A web-based, positive emotion skills intervention for enhancing posttreatment psychological well-being in young adult cancer survivors (EMPOWER): Protocol for a single-arm feasibility trial

John M. Salsman*, Laurie E. McLouth, Michael Cohn, Janet A. Tooze, Mia Sorkin, Judith T. Moskowitz

*Corresponding author for this work

Research output: Contribution to journalArticle

Abstract

Background: Adolescent and young adult cancer survivors (AYAs) experience clinically significant distress and have limited access to supportive care services. Interventions to enhance psychological well-being have improved positive affect and reduced depression in clinical and healthy populations but have not been routinely tested in AYAs. Objective: The aim of this protocol is to (1) test the feasibility and acceptability of a Web-based positive emotion skills intervention for posttreatment AYAs called Enhancing Management of Psychological Outcomes With Emotion Regulation (EMPOWER) and (2) examine proof of concept for reducing psychological distress and enhancing psychological well-being. Methods: The intervention development and testing are taking place in 3 phases. In phase 1, we adapted the content of an existing, Web-based positive emotion intervention so that it would be suitable for AYAs. EMPOWER targets 8 skills (noticing positive events, capitalizing, gratitude, mindfulness, positive reappraisal, goal setting, personal strengths, and acts of kindness) and is delivered remotely as a 5-week, Web-based intervention. Phase 2 consisted of a pilot test of EMPOWER in a single-arm trial to evaluate feasibility, acceptability, retention, and adherence and to collect data on psychosocial outcomes for proof of concept. In phase 3, we are refining study procedures and conducting a second pilot test. Results: The project was part of a career development award. Pilot work began in June 2015, and data collection was completed in March 2019. The analysis is ongoing, and results will be submitted for publication by May 2020. Conclusions: If this intervention proves feasible and acceptable, EMPOWER will be primed for a subsequent large, multisite randomized controlled trial. As a scalable intervention, it will be ideally suited for AYA survivors who would otherwise not have access to supportive care interventions to help manage posttreatment distress and enhance well-being.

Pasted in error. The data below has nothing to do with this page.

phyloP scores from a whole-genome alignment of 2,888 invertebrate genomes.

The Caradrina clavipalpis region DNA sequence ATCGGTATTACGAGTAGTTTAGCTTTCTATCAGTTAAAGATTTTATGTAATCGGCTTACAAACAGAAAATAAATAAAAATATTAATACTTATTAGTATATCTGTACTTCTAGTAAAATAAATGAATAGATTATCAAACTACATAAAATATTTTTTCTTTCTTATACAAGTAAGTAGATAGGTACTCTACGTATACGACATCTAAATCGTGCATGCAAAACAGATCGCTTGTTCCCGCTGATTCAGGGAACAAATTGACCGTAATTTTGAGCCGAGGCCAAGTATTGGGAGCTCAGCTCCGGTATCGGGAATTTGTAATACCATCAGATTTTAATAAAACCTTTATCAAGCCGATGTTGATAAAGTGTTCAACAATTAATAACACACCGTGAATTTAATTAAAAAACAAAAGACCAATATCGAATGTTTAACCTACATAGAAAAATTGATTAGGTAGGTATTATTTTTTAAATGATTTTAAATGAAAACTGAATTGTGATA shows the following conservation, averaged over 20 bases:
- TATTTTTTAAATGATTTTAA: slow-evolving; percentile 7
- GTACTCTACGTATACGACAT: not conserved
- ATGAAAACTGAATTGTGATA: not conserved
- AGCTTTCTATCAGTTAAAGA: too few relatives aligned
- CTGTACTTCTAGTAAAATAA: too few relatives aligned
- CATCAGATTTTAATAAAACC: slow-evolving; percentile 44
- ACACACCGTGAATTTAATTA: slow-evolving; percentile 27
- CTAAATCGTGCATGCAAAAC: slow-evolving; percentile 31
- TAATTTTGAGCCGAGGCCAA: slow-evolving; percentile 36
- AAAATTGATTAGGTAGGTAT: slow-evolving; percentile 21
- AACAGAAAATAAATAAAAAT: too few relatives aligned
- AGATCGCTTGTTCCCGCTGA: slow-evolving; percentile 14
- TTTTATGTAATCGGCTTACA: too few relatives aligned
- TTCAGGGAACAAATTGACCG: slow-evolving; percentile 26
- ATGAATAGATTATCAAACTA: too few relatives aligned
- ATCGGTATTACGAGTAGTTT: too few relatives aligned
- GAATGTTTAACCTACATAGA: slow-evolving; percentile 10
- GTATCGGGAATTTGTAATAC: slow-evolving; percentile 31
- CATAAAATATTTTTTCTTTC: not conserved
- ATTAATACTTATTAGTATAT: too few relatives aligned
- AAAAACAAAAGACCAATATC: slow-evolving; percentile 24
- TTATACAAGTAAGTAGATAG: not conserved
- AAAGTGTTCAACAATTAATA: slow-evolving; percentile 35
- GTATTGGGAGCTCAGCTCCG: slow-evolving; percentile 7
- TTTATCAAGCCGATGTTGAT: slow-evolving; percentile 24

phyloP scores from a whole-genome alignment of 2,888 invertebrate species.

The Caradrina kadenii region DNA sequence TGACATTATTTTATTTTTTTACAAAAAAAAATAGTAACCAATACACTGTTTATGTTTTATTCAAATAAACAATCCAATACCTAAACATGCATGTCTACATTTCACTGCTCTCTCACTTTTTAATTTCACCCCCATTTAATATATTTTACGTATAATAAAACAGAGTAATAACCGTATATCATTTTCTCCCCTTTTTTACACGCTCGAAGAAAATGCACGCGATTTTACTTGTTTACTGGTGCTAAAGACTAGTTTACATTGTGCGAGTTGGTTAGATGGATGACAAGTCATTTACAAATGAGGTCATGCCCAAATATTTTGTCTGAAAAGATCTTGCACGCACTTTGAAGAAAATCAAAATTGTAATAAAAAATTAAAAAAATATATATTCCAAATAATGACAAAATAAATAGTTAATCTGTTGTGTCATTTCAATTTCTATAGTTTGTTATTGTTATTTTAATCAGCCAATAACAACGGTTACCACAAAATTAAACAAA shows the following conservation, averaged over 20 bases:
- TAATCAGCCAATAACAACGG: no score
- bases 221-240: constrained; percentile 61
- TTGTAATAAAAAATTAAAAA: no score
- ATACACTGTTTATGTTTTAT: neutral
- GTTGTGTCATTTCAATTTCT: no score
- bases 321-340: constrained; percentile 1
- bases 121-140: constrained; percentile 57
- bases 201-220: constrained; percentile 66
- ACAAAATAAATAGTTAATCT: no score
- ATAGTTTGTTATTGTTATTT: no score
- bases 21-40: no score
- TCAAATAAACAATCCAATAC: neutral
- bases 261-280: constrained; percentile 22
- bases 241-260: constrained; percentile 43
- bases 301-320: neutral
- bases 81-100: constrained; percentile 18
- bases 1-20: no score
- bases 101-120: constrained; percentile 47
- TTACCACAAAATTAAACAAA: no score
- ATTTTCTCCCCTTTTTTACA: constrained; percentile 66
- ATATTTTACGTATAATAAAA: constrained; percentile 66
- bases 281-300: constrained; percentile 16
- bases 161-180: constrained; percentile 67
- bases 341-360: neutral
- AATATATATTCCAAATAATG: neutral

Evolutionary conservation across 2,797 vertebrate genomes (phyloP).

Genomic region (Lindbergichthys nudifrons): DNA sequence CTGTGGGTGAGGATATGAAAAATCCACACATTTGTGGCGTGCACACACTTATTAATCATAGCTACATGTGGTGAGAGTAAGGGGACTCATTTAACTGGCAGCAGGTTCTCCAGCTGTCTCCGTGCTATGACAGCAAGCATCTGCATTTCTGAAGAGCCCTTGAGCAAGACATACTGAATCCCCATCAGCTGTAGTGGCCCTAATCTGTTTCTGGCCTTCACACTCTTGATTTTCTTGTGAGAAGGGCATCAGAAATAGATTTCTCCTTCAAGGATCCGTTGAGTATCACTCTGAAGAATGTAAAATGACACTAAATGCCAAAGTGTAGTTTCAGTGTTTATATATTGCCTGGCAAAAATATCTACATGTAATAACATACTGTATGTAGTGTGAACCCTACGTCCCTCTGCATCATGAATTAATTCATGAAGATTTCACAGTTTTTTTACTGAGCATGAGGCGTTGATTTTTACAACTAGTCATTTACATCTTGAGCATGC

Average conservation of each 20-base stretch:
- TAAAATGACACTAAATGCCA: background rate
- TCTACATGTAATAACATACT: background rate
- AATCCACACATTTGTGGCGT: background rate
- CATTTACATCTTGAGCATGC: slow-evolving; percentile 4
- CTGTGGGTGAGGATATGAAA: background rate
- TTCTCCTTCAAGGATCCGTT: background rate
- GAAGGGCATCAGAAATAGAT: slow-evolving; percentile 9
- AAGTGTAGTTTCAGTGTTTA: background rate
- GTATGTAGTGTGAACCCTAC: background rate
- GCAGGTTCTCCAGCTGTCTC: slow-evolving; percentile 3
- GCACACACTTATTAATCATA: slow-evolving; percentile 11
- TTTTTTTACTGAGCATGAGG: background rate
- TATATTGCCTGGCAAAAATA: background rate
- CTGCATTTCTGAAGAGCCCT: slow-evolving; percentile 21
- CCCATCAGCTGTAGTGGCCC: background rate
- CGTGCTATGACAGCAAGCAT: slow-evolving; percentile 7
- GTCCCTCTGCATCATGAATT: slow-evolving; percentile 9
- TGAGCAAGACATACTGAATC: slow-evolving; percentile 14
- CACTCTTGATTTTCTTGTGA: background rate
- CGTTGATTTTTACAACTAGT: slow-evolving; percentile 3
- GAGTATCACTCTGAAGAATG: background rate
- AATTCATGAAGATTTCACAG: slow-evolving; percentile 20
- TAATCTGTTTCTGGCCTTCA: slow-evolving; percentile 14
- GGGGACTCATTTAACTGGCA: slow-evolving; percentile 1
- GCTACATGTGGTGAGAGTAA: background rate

Original languageEnglish (US)
Article numbere17078
JournalJMIR Research Protocols
Volume9
Issue number5
DOIs
StatePublished - May 2020

Keywords

  • Cancer
  • EHealth
  • Emotions
  • Happiness
  • Internet
  • Mobile phone
  • Telemedicine
  • Young adult

ASJC Scopus subject areas

  • Medicine(all)

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